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    October 2017
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‘Alalā Released Into Natural Area Reserve

Six young ‘Alalā—critically endangered Hawaiian crows—were released into Pu‘u Maka‘ala Natural Area Reserve on the Island of Hawai‘i, today. The first group of birds: two females and four males took some time to emerge from the aviary where they had been temporarily housed and they appeared to show a natural curiosity for their surroundings. Plans are to release a second group of five birds: two females and three males in mid-October from the same release aviary.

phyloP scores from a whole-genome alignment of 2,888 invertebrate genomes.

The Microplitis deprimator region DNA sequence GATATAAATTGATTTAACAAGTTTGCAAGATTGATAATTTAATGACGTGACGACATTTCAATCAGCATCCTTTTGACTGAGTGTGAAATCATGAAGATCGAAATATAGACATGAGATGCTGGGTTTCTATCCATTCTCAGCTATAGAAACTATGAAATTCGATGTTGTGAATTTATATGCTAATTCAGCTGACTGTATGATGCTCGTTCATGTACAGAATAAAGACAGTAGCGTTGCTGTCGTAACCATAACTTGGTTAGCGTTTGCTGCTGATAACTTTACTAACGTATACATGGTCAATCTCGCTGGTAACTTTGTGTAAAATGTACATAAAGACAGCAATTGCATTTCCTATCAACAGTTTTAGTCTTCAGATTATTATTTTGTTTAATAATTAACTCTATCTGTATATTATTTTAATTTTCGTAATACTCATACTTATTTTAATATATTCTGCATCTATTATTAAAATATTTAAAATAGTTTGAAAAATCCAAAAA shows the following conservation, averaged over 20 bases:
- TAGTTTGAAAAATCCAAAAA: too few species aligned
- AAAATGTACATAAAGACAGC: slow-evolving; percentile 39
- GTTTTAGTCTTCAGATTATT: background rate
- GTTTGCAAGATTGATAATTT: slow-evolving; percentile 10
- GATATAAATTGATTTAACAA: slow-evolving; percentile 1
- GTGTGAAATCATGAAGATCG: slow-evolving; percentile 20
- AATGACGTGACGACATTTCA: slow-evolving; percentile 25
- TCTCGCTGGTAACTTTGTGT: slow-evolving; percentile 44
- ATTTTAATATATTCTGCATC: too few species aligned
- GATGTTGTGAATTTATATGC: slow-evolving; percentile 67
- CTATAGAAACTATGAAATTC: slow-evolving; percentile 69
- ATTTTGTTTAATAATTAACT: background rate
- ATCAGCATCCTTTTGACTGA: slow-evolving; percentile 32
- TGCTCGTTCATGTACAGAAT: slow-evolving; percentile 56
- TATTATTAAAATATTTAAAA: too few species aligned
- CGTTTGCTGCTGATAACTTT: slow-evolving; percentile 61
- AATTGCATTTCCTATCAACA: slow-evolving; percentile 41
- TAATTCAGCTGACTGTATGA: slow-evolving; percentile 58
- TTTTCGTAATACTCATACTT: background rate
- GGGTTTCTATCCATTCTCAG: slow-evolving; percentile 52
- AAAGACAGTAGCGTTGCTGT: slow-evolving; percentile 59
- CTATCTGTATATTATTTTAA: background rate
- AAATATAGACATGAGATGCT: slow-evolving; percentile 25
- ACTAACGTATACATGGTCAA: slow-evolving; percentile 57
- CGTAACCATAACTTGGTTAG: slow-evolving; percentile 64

Previously, in December 2016 a reintroduction attempt was halted after challenges posed by winter storms and predation on ‘Alalā by `Io, (Hawaiian hawk). The concerted reintroduction efforts, funded by the State of Hawai’i Department of Land and Natural Resources (DLNR), San Diego Zoo Global, and U.S. Fish and Wildlife Service have addressed those challenges by changing the timing of release to avoid winter storms, changing the release site location, releasing a social group of both males and females, and enhancing the “antipredator training program” to teach the released birds how to better respond to predators like `Io.  A high mortality rate is associated with releasing species into the wild. This is especially true for species like ‘Alalā that have been in captivity for longer periods of time. A successful conservation breeding program gives managers the flexibility to adapt their management techniques to improve successful transition to the wild. Conservation breeding programs are key tools for recovering threatened and endangered species.